Dorothy Chisom believes in demons.  She talks about them easily, in passing, in the same way that many people discuss the weather. This isn’t too surprising, because the majority of individuals I know from West Texas believe in demons, too.  What’s funny is that I didn’t meet Dorothy in Texas.  We met while studying abroad our Freshman year summer at Oxford in England.  We were drinking together that night at the Butlery and Dorothy was talking about the Seven Deadly Sins that sit along the Bell tower of New College. 

“They call them Gargoyles, but its just another fancy way of saying demons,” Dorothy said. 

Dorothy decided that if the intelligentsia of Oxford believed in demons, this belief added credibility to their universal existence, even if the belief was something founded five hundred years ago.  Those faces, the deadly sins, were still set in stone.  Dorothy said it was her favorite lesson learned at Oxford.  It helped to justify her own beliefs learned early on in the battles between good and evil.  Just like Lewis Carol, and “the Jabberwock,” and Tolken’s battles between Middle Earth, Dorothy believed similar battles took place on a daily basis.  Most of us were to blind today to see them.

Dorothy’s family and mine started out near Lubbock, or at least our grandparents did.  While my family moved to Austin and Los Angeles, hers expanded across the plains.  Dorothy has one of those big West Texas families, one that spreads out along the dusty flatlands, stretching itself between Lubbock and Odessa, between politics and preachers.  Dorothy liked to tell me then, and still likes to tell me now that I don’t believe in Jesus.  Her statement doesn’t come across so much as accusatory; rather, it seems she’s stating a simple matter of fact.  It’s as if Dorothy’s confirming some sort of distinction she continues to recognize between the two of us.  She examines my faith for me, often concluding, “ Catherine, you’re an Atheist,” even though I’ve told her over and over again that an Agnostic and an Atheist are two very separate things.  What she’s explaining, though, is that in regards to Jesus and demons, God and the Devil, I’m not going to say they don’t exist, but I’m also not ready to say that they do either.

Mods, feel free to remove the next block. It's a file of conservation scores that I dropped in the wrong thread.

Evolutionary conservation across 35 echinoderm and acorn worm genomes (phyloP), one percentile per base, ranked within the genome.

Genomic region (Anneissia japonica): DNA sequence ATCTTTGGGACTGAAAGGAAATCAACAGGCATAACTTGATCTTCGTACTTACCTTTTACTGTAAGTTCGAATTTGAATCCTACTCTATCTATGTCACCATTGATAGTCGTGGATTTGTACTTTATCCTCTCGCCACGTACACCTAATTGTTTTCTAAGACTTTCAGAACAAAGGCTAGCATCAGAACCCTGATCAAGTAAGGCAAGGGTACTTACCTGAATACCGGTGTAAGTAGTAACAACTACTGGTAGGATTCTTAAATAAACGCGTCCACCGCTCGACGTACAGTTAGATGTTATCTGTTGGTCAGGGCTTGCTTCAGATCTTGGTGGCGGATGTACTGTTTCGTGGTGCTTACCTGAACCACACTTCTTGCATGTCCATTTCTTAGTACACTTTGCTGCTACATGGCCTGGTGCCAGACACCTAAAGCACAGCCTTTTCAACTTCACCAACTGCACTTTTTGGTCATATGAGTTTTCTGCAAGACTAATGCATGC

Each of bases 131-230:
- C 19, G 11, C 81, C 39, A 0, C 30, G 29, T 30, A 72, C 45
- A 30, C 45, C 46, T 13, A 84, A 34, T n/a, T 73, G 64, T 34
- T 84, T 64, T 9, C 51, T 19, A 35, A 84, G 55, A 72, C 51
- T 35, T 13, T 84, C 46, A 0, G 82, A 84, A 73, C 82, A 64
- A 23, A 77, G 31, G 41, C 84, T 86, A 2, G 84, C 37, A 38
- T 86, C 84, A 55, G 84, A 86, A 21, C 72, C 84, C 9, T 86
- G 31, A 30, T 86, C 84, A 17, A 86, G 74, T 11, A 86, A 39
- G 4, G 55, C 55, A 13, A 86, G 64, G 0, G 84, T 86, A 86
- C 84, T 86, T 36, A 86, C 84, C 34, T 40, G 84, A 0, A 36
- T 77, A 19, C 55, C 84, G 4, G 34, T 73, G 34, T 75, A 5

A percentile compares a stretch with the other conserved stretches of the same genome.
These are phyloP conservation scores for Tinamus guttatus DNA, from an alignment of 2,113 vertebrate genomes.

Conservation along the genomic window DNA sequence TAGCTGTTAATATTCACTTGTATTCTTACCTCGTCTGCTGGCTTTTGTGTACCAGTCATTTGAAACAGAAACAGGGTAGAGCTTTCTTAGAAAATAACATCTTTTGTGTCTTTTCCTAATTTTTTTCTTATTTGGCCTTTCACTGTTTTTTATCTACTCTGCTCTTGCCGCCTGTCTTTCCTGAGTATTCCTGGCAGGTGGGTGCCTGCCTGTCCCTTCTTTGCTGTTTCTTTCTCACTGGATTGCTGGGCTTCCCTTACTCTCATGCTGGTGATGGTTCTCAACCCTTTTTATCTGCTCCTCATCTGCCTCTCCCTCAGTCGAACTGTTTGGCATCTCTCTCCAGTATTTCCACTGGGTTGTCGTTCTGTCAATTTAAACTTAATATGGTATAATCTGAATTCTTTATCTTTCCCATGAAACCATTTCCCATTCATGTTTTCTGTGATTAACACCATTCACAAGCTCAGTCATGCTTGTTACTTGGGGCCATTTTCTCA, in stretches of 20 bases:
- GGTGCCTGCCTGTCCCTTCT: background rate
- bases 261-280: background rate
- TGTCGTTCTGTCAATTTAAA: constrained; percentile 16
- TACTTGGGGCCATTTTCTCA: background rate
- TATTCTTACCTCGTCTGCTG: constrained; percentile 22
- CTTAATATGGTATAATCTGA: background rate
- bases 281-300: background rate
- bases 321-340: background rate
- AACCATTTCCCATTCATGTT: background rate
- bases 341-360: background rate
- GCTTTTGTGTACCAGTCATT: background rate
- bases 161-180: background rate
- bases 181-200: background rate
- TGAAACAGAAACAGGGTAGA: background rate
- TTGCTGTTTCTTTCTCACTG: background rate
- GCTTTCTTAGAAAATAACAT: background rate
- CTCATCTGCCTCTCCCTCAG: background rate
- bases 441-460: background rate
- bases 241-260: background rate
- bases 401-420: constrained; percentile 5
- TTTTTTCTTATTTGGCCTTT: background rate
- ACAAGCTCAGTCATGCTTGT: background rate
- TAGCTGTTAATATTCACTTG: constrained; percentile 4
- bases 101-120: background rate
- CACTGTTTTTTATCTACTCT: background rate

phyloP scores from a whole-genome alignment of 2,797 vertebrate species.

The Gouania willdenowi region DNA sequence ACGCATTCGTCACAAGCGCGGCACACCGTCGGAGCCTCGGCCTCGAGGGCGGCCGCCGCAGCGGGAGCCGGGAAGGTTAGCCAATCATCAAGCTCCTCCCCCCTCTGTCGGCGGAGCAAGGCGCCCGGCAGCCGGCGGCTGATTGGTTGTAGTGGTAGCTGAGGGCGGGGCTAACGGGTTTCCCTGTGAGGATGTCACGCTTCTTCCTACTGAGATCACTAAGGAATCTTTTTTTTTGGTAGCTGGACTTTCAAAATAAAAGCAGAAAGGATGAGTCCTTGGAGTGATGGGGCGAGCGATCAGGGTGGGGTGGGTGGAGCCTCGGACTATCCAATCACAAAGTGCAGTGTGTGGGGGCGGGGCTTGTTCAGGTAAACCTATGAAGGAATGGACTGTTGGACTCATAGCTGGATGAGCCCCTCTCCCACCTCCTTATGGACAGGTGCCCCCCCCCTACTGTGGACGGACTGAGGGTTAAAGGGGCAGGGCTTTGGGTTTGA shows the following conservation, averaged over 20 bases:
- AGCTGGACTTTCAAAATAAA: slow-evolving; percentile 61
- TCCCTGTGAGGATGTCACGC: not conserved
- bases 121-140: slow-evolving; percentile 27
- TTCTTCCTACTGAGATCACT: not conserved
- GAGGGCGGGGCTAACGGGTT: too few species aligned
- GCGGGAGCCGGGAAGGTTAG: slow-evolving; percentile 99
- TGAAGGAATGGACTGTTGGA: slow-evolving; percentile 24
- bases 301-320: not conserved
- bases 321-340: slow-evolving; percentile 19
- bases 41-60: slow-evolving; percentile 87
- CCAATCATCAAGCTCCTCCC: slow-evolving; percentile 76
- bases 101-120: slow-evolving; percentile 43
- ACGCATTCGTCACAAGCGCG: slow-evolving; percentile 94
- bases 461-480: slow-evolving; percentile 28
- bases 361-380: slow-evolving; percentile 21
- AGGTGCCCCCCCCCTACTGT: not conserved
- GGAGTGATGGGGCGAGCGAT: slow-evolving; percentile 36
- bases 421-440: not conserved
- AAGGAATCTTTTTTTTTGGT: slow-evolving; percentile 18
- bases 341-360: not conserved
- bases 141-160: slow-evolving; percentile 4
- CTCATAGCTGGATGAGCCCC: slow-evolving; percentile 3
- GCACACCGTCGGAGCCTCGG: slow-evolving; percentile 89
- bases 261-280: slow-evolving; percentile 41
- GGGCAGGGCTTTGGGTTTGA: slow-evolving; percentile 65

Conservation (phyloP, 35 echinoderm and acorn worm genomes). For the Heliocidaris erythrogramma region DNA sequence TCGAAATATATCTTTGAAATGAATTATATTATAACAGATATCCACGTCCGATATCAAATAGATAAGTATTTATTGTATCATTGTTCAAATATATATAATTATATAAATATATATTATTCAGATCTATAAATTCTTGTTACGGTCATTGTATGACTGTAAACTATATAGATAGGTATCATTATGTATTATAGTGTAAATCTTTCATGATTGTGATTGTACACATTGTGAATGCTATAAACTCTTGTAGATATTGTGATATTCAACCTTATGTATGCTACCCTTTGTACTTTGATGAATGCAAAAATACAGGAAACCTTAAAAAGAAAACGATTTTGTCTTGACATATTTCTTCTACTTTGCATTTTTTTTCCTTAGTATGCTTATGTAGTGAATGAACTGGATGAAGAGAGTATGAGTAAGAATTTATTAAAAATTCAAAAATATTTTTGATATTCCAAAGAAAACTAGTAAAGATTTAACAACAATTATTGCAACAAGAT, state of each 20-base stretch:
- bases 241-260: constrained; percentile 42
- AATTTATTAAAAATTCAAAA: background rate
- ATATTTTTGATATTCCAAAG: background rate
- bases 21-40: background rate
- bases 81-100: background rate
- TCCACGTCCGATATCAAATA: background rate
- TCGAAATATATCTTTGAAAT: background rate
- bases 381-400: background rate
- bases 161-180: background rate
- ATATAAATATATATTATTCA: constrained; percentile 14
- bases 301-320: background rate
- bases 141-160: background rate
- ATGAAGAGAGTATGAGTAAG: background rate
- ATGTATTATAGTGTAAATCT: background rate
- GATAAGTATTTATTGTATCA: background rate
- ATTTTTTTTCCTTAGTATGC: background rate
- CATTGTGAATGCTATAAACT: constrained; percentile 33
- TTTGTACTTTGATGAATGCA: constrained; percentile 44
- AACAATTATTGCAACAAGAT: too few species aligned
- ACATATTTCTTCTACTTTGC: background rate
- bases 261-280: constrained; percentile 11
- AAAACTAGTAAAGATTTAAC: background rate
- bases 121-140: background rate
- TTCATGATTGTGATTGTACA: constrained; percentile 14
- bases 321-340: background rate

We were having this same old discussion while driving home together one night over the Thanksgiving Holiday.  While traveling back along the desolate stretch from Lubbock to Austin out along Highway 84, Dorothy said she could feel them there, the demons.  I figured that a lot of her feelings stemmed from the highway itself, being that this place was where all those women had been murdered twenty years before.  I asked her if this was the case and Dorothy said no, she thought the demons had come here because Lubbock was a god-fearing town, the first to embrace Bush’s abstinence only policy, that this was a reason the devil had begun his attack.  Dorothy said her cousin had probably just been an early victim.  Lubbock and its surrounding areas now have the highest STD rate in the state and the highest pregnancy problem in the country, which Dorothy explained wasn’t any fault of the people. 

After spending some time in Southeast Asia this last summer, the next comment reminded me of something I’d heard in Cambodia.  My guide in Angkor Wat said the Buddhists believed the karmic vibe there is clean now, one of the cleanest in the world– having endured so much death, the killing fields, which meant the bad energy must make way for the good now.  Dorothy explained to me that the opposite remains true for Lubbock.  Because Lubbock had always been a good, God-fearing town, composed of so much love, it now remained under spiritual attack.

Dorothy began speaking of her own attack back before we’d known each other well.  She explained how she’d lived in Lubbock through high school, and how the demons had made her attack herself then, through self-inflicted cuts, bites, and scratches.  She said that was the only way she could feel pain, after the demons attacked.  Dorothy said once when she’d cut herself too deep, her parents had found her, and taken her to the hospital.  And after months of anti-psychotic drugs and various antidepressants, the voices still spoke to her.  Dorothy said, they’d told her to do things like drive into a lake, or drown herself in tequila.

After another “episode,” her father called a friend of his, a southern Baptist preacher from Arkansas, who told both Dorothy and her father that she was plagued by “alcohol demons.”  Alcohol was one of the devil’s tools that allowed the demons a stronger hold on her psyche; that’s what the preacher told Dorothy, and is what Dorothy told me.  So working together with her Christian therapist and an Evangelical exorcist, the two helped cast out Dorothy’s alcohol demons.  She told me that she actually felt their claws releasing her through the scars in her arms. 

While I didn’t know Dorothy during high school, and never knew about the exorcism before last weekend, I do know she’s been fine since.  She seems to take her spirituality in stride, much like the rest of us talk about diet and exercise.  Maybe she’s the smart one, aware of something the rest of us have lost through a blind spot established by science and logic.  What good things in life are really logical anyway? Not love, not religion, not much I’d place a bet on.  Besides, the elders at Oxford knew the demons well enough back before science took over, well enough to put faces to their names.   Dorothy explained that in the end, it was religion not medicine that saved her, since the demons left her alone after that.  She said she no longer feels the need to cut, nor hears the ‘demon’ voices, and has taken no psychologically based medications, so she’s certain it was the demons.  I never agreed with her on this, but I never disagreed either.